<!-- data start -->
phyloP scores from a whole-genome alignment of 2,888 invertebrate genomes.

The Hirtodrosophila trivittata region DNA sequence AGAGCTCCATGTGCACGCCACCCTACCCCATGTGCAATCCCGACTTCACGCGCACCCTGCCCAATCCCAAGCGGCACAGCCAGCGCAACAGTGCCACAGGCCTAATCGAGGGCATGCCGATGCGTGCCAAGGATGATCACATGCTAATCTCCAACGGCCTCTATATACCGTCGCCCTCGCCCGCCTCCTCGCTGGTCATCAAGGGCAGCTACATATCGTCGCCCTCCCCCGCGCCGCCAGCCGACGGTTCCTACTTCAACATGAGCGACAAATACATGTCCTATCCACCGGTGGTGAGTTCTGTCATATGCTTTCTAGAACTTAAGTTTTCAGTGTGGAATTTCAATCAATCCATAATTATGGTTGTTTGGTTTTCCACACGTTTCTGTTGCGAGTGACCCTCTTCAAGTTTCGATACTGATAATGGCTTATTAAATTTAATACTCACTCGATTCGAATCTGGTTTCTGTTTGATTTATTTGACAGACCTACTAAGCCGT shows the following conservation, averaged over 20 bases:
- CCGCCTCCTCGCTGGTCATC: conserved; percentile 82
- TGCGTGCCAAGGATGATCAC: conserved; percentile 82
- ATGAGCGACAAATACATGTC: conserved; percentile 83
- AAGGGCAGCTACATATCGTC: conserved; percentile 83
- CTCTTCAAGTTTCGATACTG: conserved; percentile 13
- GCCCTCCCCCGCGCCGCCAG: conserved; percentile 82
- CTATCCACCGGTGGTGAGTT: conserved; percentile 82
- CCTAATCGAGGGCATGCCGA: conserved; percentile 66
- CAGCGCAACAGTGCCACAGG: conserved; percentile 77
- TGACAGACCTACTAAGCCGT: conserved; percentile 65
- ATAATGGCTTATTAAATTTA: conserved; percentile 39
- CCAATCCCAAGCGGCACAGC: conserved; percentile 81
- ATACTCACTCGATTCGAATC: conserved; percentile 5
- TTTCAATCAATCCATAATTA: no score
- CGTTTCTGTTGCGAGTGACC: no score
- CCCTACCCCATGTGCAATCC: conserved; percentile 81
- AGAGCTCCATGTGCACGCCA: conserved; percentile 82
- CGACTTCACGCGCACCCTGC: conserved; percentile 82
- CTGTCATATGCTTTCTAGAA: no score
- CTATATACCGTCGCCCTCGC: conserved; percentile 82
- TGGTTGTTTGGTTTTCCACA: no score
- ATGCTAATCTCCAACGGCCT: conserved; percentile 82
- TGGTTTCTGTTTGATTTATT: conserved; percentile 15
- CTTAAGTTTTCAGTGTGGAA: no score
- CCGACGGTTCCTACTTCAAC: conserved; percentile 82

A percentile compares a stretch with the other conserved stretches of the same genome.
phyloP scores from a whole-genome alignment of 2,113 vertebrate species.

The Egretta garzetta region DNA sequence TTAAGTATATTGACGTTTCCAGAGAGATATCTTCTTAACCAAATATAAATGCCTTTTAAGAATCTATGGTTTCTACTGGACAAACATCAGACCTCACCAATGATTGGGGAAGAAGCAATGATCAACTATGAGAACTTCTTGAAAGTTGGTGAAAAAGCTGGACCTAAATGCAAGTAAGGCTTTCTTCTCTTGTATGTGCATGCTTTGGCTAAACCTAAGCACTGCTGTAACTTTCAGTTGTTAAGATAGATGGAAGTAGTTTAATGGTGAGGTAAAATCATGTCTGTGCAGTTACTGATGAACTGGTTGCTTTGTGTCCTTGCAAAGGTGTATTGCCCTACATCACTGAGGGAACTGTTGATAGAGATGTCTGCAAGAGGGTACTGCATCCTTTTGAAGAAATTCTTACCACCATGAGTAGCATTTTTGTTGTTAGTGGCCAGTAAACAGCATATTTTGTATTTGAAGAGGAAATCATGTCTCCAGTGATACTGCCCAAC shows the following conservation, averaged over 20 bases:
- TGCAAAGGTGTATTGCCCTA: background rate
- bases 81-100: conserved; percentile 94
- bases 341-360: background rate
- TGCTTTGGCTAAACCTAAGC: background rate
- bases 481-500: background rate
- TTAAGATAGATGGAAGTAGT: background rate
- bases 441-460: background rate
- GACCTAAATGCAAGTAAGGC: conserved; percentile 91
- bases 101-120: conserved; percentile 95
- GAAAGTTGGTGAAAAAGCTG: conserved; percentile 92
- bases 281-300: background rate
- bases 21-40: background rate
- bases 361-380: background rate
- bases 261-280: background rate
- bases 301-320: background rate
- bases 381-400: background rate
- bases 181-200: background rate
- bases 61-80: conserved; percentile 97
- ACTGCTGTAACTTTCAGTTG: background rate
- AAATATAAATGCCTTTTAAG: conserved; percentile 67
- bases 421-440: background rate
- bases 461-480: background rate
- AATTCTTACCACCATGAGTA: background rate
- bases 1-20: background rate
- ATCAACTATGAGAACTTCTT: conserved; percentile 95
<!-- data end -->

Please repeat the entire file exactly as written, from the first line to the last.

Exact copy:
phyloP scores from a whole-genome alignment of 2,888 invertebrate genomes.

The Hirtodrosophila trivittata region DNA sequence AGAGCTCCATGTGCACGCCACCCTACCCCATGTGCAATCCCGACTTCACGCGCACCCTGCCCAATCCCAAGCGGCACAGCCAGCGCAACAGTGCCACAGGCCTAATCGAGGGCATGCCGATGCGTGCCAAGGATGATCACATGCTAATCTCCAACGGCCTCTATATACCGTCGCCCTCGCCCGCCTCCTCGCTGGTCATCAAGGGCAGCTACATATCGTCGCCCTCCCCCGCGCCGCCAGCCGACGGTTCCTACTTCAACATGAGCGACAAATACATGTCCTATCCACCGGTGGTGAGTTCTGTCATATGCTTTCTAGAACTTAAGTTTTCAGTGTGGAATTTCAATCAATCCATAATTATGGTTGTTTGGTTTTCCACACGTTTCTGTTGCGAGTGACCCTCTTCAAGTTTCGATACTGATAATGGCTTATTAAATTTAATACTCACTCGATTCGAATCTGGTTTCTGTTTGATTTATTTGACAGACCTACTAAGCCGT shows the following conservation, averaged over 20 bases:
- CCGCCTCCTCGCTGGTCATC: conserved; percentile 82
- TGCGTGCCAAGGATGATCAC: conserved; percentile 82
- ATGAGCGACAAATACATGTC: conserved; percentile 83
- AAGGGCAGCTACATATCGTC: conserved; percentile 83
- CTCTTCAAGTTTCGATACTG: conserved; percentile 13
- GCCCTCCCCCGCGCCGCCAG: conserved; percentile 82
- CTATCCACCGGTGGTGAGTT: conserved; percentile 82
- CCTAATCGAGGGCATGCCGA: conserved; percentile 66
- CAGCGCAACAGTGCCACAGG: conserved; percentile 77
- TGACAGACCTACTAAGCCGT: conserved; percentile 65
- ATAATGGCTTATTAAATTTA: conserved; percentile 39
- CCAATCCCAAGCGGCACAGC: conserved; percentile 81
- ATACTCACTCGATTCGAATC: conserved; percentile 5
- TTTCAATCAATCCATAATTA: no score
- CGTTTCTGTTGCGAGTGACC: no score
- CCCTACCCCATGTGCAATCC: conserved; percentile 81
- AGAGCTCCATGTGCACGCCA: conserved; percentile 82
- CGACTTCACGCGCACCCTGC: conserved; percentile 82
- CTGTCATATGCTTTCTAGAA: no score
- CTATATACCGTCGCCCTCGC: conserved; percentile 82
- TGGTTGTTTGGTTTTCCACA: no score
- ATGCTAATCTCCAACGGCCT: conserved; percentile 82
- TGGTTTCTGTTTGATTTATT: conserved; percentile 15
- CTTAAGTTTTCAGTGTGGAA: no score
- CCGACGGTTCCTACTTCAAC: conserved; percentile 82

A percentile compares a stretch with the other conserved stretches of the same genome.
phyloP scores from a whole-genome alignment of 2,113 vertebrate species.

The Egretta garzetta region DNA sequence TTAAGTATATTGACGTTTCCAGAGAGATATCTTCTTAACCAAATATAAATGCCTTTTAAGAATCTATGGTTTCTACTGGACAAACATCAGACCTCACCAATGATTGGGGAAGAAGCAATGATCAACTATGAGAACTTCTTGAAAGTTGGTGAAAAAGCTGGACCTAAATGCAAGTAAGGCTTTCTTCTCTTGTATGTGCATGCTTTGGCTAAACCTAAGCACTGCTGTAACTTTCAGTTGTTAAGATAGATGGAAGTAGTTTAATGGTGAGGTAAAATCATGTCTGTGCAGTTACTGATGAACTGGTTGCTTTGTGTCCTTGCAAAGGTGTATTGCCCTACATCACTGAGGGAACTGTTGATAGAGATGTCTGCAAGAGGGTACTGCATCCTTTTGAAGAAATTCTTACCACCATGAGTAGCATTTTTGTTGTTAGTGGCCAGTAAACAGCATATTTTGTATTTGAAGAGGAAATCATGTCTCCAGTGATACTGCCCAAC shows the following conservation, averaged over 20 bases:
- TGCAAAGGTGTATTGCCCTA: background rate
- bases 81-100: conserved; percentile 94
- bases 341-360: background rate
- TGCTTTGGCTAAACCTAAGC: background rate
- bases 481-500: background rate
- TTAAGATAGATGGAAGTAGT: background rate
- bases 441-460: background rate
- GACCTAAATGCAAGTAAGGC: conserved; percentile 91
- bases 101-120: conserved; percentile 95
- GAAAGTTGGTGAAAAAGCTG: conserved; percentile 92
- bases 281-300: background rate
- bases 21-40: background rate
- bases 361-380: background rate
- bases 261-280: background rate
- bases 301-320: background rate
- bases 381-400: background rate
- bases 181-200: background rate
- bases 61-80: conserved; percentile 97
- ACTGCTGTAACTTTCAGTTG: background rate
- AAATATAAATGCCTTTTAAG: conserved; percentile 67
- bases 421-440: background rate
- bases 461-480: background rate
- AATTCTTACCACCATGAGTA: background rate
- bases 1-20: background rate
- ATCAACTATGAGAACTTCTT: conserved; percentile 95